Watching the evening English serial. I saw shows like That's Incredible, Guiness World Records, The Cosby Show, Perfect Strangers, Who’s the Boss, Charles in Charge, Misfits of Science, Open House, Night Court, Alf, Valerie, Bustin’ Loose, Benson, He’s the Mayor, Step by Step, Good Morning Miss Bliss, Adam 12, Dragnet, Empty Nest, Uncle Buck, Generations, Mission Impossible, Our House, Sidekicks, Road to Avonlea, You Bet Your Life, Webster, etc. In our case the best of the 80’s was broadcast during the 90’s.

Finally getting cable when I was in the 8th or 9th Standard. Being addicted to TNT (later TCM) and watching almost every old Hollywood movie they showed.

Watching the channels taking the digital and more expensive route one by one when I came back to Muscat for a holiday in 2001.

Using the VCR to record shows when we were away from home.


Going for Catechism classes and Mass every Friday Morning, carrying a crinkly noisy little plastic bag with a Bible, notebook and pencil or pen.

Feeling a tinge of pride walking into catechism class, the class levels being marked 4 grades higher than our school grades, so we could attend the 7th grade at school and the 11th grade at Catechism in the same year.

Getting a new Catechism teacher every year, some of whom also doubled up as teachers at our school.

Always being told interesting stories during catechism class and the children’s mass with a moral at the end.

Attending Youth Mass and Catechism on Thursday evening instead of Friday morning as we got older.

Being driven back home from church in stupendous heat every Friday late morning in a car with no air conditioning and wishing we could dive into the fountain roundabout that we drove around each time we left the church.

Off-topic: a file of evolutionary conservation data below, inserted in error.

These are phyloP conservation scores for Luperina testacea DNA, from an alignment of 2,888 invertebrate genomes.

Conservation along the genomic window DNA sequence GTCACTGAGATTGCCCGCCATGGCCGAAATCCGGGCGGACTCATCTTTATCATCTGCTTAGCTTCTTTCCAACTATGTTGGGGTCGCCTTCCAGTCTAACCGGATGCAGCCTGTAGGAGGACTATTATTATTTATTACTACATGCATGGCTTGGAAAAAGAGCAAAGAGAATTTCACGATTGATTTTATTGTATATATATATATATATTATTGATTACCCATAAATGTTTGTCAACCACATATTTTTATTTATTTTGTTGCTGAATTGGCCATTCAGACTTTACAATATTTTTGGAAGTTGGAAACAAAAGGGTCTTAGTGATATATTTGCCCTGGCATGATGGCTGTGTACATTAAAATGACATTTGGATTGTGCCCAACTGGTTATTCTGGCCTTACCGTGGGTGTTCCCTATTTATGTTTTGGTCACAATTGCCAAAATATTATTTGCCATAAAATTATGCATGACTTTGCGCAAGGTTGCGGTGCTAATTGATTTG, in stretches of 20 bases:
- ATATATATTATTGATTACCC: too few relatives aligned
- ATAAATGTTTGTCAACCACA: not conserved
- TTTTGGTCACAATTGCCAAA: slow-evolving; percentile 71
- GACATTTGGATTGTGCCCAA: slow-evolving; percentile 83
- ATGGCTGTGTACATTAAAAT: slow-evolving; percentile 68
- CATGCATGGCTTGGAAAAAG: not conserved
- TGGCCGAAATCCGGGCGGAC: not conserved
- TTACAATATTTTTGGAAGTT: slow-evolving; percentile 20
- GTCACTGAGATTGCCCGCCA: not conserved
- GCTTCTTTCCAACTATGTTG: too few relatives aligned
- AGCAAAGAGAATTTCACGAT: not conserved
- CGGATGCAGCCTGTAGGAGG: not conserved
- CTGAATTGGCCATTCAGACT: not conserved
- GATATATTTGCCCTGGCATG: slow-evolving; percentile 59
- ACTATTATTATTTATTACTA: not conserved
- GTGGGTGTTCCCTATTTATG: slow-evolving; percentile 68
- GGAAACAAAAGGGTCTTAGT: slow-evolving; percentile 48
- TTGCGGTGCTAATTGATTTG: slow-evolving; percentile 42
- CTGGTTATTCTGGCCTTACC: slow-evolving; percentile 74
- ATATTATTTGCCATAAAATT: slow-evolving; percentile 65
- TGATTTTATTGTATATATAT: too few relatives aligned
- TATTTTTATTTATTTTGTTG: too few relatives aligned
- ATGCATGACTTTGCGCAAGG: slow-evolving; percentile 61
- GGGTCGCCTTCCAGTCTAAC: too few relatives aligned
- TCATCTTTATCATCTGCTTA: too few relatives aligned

Always scoring well on a Catechism test…always, and wishing my school test scores were that good.


Feeling a tinge of pride at being part of the CBSE syllabus.

Seeing the same faces year upon year for 11 years of school.

Having my classmates faces imprinted in my mind, so that I still see them as little kids rather than the adults they are now.

Wrapping new books in brown paper at the start of every academic year.

Getting older student’s old textbooks before the start of a new academic year so we could save money by not buying new ones.

Excitedly leafing through at the upcoming academic year’s textbooks, reading all the stories in the English Reader and looking at all the pictures in the science books during the summer holidays before the new year began.

Pencil boxes that transformed into robots.

Making that switch from pencils to pens during the 5th standard. Cheap 'Hero' Chinese fountain pens.

Putting the ACs on full blast after coming in from PT.

Do you have any Gulf memories that you'd like to share? 



Bobby said...

Thanks for your visit!
It seems the life hasn't changed much - there are still those same things which go around here! except that many have DishTV.
nice reading your post.

B said...

'reading all the stories in the English Reader'

I used to do that too-the english reader always had very good stories from around the world

ALso watching the TNT movies(not in dubia,in india), they used to show a good number of classic oldies